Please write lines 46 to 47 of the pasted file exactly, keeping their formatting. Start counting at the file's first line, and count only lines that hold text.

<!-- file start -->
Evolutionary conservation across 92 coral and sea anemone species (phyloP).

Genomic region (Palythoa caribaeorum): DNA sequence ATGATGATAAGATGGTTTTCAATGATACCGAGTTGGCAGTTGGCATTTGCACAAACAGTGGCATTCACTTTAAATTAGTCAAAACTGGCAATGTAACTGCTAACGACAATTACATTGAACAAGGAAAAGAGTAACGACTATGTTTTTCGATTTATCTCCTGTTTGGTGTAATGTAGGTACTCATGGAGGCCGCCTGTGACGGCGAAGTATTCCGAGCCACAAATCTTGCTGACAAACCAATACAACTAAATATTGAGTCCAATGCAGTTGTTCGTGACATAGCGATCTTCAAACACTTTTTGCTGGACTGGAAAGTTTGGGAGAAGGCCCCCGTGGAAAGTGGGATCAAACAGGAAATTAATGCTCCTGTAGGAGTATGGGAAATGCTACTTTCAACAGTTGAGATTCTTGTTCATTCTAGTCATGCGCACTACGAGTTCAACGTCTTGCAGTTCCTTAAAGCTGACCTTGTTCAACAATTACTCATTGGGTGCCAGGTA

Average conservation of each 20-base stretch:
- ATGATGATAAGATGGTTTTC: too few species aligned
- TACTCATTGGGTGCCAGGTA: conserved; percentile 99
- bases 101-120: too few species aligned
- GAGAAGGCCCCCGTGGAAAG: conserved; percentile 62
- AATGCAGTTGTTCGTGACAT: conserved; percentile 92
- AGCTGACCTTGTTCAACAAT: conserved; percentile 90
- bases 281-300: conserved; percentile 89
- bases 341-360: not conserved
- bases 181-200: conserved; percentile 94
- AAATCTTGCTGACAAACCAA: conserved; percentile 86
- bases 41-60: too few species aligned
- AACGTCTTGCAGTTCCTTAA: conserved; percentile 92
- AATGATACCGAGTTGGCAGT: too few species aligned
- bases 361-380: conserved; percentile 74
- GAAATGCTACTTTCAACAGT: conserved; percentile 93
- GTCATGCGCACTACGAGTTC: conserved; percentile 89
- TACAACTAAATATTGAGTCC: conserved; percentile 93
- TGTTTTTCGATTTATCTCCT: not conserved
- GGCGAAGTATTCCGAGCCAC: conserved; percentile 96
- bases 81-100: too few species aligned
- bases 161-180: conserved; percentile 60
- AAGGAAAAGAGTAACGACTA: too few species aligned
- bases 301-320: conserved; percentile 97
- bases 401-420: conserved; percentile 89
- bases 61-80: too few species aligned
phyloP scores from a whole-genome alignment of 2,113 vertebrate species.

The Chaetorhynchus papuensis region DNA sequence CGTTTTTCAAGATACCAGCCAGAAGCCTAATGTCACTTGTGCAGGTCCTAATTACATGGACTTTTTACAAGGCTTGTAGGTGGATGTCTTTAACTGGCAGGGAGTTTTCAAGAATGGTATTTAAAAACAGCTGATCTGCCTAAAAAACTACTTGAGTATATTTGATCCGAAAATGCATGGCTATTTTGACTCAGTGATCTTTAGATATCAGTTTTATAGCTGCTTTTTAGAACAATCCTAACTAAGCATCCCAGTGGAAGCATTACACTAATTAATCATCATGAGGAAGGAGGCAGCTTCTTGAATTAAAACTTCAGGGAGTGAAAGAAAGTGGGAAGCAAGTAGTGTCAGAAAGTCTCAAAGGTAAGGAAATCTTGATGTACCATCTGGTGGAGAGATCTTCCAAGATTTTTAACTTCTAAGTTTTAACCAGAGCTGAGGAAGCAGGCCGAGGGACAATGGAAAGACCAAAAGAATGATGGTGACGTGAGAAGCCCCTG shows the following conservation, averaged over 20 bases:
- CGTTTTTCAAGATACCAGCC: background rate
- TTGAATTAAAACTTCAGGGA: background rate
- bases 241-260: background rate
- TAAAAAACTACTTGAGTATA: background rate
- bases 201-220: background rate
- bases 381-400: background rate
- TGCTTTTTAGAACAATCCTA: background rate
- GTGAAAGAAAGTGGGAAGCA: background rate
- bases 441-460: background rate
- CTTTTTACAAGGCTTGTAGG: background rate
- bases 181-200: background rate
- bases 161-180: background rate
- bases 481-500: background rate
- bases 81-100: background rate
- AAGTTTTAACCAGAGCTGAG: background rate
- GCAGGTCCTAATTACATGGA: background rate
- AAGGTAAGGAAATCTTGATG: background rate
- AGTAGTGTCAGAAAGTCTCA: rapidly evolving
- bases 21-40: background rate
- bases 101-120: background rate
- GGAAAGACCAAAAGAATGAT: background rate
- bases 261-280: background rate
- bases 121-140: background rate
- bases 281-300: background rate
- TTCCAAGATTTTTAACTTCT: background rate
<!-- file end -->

- GCAGGTCCTAATTACATGGA: background rate
- AAGGTAAGGAAATCTTGATG: background rate